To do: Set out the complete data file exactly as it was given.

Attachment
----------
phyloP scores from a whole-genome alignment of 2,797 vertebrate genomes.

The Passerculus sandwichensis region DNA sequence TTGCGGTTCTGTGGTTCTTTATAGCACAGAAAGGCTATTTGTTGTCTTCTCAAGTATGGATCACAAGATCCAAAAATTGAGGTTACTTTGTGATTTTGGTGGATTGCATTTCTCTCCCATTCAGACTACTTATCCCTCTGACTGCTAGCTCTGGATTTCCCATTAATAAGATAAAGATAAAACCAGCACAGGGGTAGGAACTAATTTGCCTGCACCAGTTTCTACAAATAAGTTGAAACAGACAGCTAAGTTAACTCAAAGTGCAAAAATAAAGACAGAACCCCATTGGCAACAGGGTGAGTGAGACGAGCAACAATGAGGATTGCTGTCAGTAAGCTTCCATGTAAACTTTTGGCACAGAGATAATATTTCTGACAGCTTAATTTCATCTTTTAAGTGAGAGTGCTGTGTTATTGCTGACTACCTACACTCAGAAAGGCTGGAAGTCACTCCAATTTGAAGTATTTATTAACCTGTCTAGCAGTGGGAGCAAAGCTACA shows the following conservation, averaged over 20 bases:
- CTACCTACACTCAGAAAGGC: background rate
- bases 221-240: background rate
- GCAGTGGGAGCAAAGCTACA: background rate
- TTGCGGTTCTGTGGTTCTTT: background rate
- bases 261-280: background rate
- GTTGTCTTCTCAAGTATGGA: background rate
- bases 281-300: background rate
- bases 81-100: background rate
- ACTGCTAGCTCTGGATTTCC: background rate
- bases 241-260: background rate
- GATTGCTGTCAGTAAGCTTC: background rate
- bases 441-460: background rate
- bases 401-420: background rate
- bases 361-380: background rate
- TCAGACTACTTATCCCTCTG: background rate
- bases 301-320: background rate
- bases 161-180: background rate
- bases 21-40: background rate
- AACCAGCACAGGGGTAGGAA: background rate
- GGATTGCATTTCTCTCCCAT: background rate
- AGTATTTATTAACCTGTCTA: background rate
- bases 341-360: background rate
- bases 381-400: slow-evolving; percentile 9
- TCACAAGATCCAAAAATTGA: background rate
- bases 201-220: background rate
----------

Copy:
phyloP scores from a whole-genome alignment of 2,797 vertebrate genomes.

The Passerculus sandwichensis region DNA sequence TTGCGGTTCTGTGGTTCTTTATAGCACAGAAAGGCTATTTGTTGTCTTCTCAAGTATGGATCACAAGATCCAAAAATTGAGGTTACTTTGTGATTTTGGTGGATTGCATTTCTCTCCCATTCAGACTACTTATCCCTCTGACTGCTAGCTCTGGATTTCCCATTAATAAGATAAAGATAAAACCAGCACAGGGGTAGGAACTAATTTGCCTGCACCAGTTTCTACAAATAAGTTGAAACAGACAGCTAAGTTAACTCAAAGTGCAAAAATAAAGACAGAACCCCATTGGCAACAGGGTGAGTGAGACGAGCAACAATGAGGATTGCTGTCAGTAAGCTTCCATGTAAACTTTTGGCACAGAGATAATATTTCTGACAGCTTAATTTCATCTTTTAAGTGAGAGTGCTGTGTTATTGCTGACTACCTACACTCAGAAAGGCTGGAAGTCACTCCAATTTGAAGTATTTATTAACCTGTCTAGCAGTGGGAGCAAAGCTACA shows the following conservation, averaged over 20 bases:
- CTACCTACACTCAGAAAGGC: background rate
- bases 221-240: background rate
- GCAGTGGGAGCAAAGCTACA: background rate
- TTGCGGTTCTGTGGTTCTTT: background rate
- bases 261-280: background rate
- GTTGTCTTCTCAAGTATGGA: background rate
- bases 281-300: background rate
- bases 81-100: background rate
- ACTGCTAGCTCTGGATTTCC: background rate
- bases 241-260: background rate
- GATTGCTGTCAGTAAGCTTC: background rate
- bases 441-460: background rate
- bases 401-420: background rate
- bases 361-380: background rate
- TCAGACTACTTATCCCTCTG: background rate
- bases 301-320: background rate
- bases 161-180: background rate
- bases 21-40: background rate
- AACCAGCACAGGGGTAGGAA: background rate
- GGATTGCATTTCTCTCCCAT: background rate
- AGTATTTATTAACCTGTCTA: background rate
- bases 341-360: background rate
- bases 381-400: slow-evolving; percentile 9
- TCACAAGATCCAAAAATTGA: background rate
- bases 201-220: background rate